Street Art for ACLU: Benefit Auction 2017

https://www.artsy.net/auction/street-art-for-aclu-benefit-auction

This site cannot take bids  you must go to Artsy at- https://www.artsy.net/auction/street-art-for-aclu-benefit-auction

ACLU of Southern California + Artsy present Street Art for ACLU: Benefit Auction 2017, featuring Shepard Fairey, Colette Miller, Knowledge Bennett, and more.

For nearly 100 years, the ACLU (American Civil Liberties Union) has been our nation’s guardian of liberty, working in a multitude of ways to preserve the individual rights and liberties that our system of governance was established to provide. In the current political climate, the importance of the ACLU’s efforts is manifold. Art, specifically street art, has long functioned as a political tool—even impacting international politics in profound ways.

We have gathered over forty significant contemporary artists—the large majority of them street artists—to raise awareness for the ACLU and generate support for the organization’s invaluable efforts.

Bidding will be open exclusively on Artsy and will close at 4:00pm PST on April 30th, 2017 (7:00pm ET).


Working primarily in the Downtown, Skid Row, and South Central neighborhoods, Bandit’s art is a fixture of Los Angeles’s streets. Coming from a background in graffiti, Bandit’s increasingly-intricate murals and stencils aim to confront his viewer with the most arresting socio-political issues of our time, with each piece poised to start a dialogue. “Street art,” in the artist’s words, “is more than just writing your name. It becomes a voice, and a responsibility.” His work is a unique expression of activism and social protest in which charged imagery is leveraged by the renegade act of its installation. Bandit has made contributions to Los Angeles’ famed Indian Alley and collaborated with many notable LA contemporaries including Plastic Jesus, WRDSMTH, Teachr, and thrashbird. Committed to work on the street, Bandit remains anonymous and is not represented by a gallery.

—Courtesy of Michael Carli

Signature: Signed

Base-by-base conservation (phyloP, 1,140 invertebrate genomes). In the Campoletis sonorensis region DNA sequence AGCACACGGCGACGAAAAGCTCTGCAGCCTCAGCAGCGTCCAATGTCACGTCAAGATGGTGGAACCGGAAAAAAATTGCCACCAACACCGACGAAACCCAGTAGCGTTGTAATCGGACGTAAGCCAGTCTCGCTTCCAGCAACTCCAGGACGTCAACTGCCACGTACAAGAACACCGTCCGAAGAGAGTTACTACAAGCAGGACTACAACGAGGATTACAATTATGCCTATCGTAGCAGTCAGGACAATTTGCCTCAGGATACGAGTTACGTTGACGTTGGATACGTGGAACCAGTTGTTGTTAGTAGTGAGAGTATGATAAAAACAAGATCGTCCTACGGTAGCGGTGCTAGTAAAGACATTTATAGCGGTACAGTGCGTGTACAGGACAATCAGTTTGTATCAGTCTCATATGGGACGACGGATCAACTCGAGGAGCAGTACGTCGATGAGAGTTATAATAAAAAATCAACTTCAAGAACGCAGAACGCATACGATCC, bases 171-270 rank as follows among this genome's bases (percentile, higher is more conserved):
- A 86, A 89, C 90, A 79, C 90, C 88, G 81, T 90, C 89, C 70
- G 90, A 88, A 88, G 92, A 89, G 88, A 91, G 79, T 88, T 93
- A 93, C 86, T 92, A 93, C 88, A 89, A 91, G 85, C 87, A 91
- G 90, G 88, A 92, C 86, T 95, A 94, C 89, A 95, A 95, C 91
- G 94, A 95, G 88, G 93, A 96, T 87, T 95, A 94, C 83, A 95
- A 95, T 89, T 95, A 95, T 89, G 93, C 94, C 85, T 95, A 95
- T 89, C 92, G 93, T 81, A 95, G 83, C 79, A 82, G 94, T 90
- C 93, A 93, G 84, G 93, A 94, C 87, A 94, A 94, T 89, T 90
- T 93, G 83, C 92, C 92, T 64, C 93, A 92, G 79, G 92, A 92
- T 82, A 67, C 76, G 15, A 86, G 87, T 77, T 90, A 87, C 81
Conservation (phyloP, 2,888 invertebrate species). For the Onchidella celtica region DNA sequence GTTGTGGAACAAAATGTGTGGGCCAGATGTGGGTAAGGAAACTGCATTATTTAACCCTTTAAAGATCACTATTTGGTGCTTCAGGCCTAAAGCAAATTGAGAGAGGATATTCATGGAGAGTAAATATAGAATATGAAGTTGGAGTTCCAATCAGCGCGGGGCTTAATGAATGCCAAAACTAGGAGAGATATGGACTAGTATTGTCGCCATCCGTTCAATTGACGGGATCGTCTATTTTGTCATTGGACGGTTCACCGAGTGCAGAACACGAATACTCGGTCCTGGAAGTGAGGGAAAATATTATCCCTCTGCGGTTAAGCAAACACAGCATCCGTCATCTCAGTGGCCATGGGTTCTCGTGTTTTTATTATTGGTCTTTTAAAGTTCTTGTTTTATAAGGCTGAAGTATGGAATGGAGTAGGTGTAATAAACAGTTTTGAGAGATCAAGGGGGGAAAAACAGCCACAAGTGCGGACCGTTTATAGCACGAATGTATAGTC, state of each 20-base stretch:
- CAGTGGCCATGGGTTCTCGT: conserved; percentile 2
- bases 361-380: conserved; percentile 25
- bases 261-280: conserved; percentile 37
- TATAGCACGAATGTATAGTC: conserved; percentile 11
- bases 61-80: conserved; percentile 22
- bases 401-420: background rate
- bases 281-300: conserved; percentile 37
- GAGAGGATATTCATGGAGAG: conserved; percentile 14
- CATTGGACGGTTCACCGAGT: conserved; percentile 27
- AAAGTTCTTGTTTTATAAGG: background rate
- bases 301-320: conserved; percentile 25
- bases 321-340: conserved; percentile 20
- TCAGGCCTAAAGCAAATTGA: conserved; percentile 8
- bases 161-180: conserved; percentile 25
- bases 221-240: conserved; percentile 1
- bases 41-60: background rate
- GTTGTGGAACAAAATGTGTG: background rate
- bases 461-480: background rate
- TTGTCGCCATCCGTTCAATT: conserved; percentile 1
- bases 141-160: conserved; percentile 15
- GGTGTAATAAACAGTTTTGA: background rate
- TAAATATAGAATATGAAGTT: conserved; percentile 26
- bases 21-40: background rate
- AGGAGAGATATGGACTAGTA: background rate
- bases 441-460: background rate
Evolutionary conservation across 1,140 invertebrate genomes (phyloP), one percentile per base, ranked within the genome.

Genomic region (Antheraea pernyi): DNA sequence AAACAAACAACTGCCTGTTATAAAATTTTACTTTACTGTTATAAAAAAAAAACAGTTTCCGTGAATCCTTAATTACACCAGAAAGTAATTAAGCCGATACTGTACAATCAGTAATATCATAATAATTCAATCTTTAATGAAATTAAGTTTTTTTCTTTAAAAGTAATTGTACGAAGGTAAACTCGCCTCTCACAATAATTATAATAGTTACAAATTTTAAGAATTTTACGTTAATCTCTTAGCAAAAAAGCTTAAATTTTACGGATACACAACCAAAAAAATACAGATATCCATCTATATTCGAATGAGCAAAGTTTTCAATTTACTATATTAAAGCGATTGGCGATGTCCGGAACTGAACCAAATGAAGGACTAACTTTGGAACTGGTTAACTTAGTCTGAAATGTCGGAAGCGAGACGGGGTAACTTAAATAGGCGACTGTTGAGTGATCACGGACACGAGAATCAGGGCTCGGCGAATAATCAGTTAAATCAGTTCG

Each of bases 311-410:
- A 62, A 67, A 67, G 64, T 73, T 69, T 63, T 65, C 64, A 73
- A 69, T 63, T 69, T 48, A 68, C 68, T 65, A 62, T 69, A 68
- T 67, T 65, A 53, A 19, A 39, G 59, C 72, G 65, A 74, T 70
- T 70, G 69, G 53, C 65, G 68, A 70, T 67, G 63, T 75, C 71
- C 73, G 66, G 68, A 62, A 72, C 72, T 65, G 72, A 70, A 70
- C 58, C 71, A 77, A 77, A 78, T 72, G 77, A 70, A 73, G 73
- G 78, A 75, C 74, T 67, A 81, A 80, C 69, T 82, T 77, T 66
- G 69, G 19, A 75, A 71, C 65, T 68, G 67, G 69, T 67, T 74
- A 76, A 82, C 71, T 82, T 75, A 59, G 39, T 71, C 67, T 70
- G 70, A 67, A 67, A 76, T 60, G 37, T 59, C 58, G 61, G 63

Other Works from the Auction

To view all go to https://www.artsy.net/auction/street-art-for-aclu-benefit-auction

and place your bid

Street Art for ACLU: Benefit Auction 2017 Auction closes Apr 30, 7:00 PM EDT

Bidding closes Apr 30 7:00 PM EDT

+1.646.712.8154


Advertisements

Tim Rollins work with KOS

https://hyperallergic.com/419070/artist-tim-rollins-obituary/

I carried the KOS video around with me from school to school hoping I could do something similar.  I remember one young KOS member did a huge collage from the broken glass he had collected from the streets of his neighborhood.  He called it something like the “night sky”  (not sure).  During the filming of this KOS doc. this young artist was shot and killed by nearby gunfire.  This horror shook me but made the whole project so real.

Artist Tim Rollins Has Died at  62

Through his more than three decades working with the collective KOS (Kids of Survival), Rollins developed a unique model for art as collaboration, activism, and pedagogy.

Tim Rollins and KOS at Lehmann Maupin in 2016 (courtesy Lehmann Maupin)
Tim Rollins and KOS at Lehmann Maupin in 2016 (courtesy Lehmann Maupin)

The artist Tim Rollins, who is best known for his work with the collective KOS (Kids of Survival), has died at age 62. He died of natural causes, according to the members of KOS. A lifelong artist and activist, Rollins developed his collaborative practice while teaching middle school art classes in the South Bronx in the early 1980s. The conceptual pieces that resulted from Rollins’s collaboration with KOS — typically, large-scale paintings on book pages — often derived meaning through the combination of the marks made and the text of the chosen books that served as backdrops, which ranged from Mark Twain’s Adventures of Huckleberry Finn (1884) and George Orwell’s Animal Farm (1945) to Ralph Ellison’s Invisible Man (1952).

“The great Jane Addams, the Chicago social activist, had a notion of democratic aesthetics,” Rollins told Studio International’s Lilly Wei in 2014. “It’s like a community choir and people get together. Some sing like Aretha Franklin and some do not, but everyone is allowed to be in the choir and everyone’s voices are raised in unison in one common song. That’s the spirit of this group.”

Tim Rollins and KOS, "By Any Means Necessary (after Malcolm X)" (2008), matte acrylic and book pages on canvas, 72 x 72 in (courtesy Studio KOS, Lehmann Maupin, New York and Hong Kong)
Tim Rollins and KOS, “By Any Means Necessary (after Malcolm X)” (2008), matte acrylic and book pages on canvas, 72 x 72 in (courtesy Studio KOS, Lehmann Maupin, New York and Hong Kong)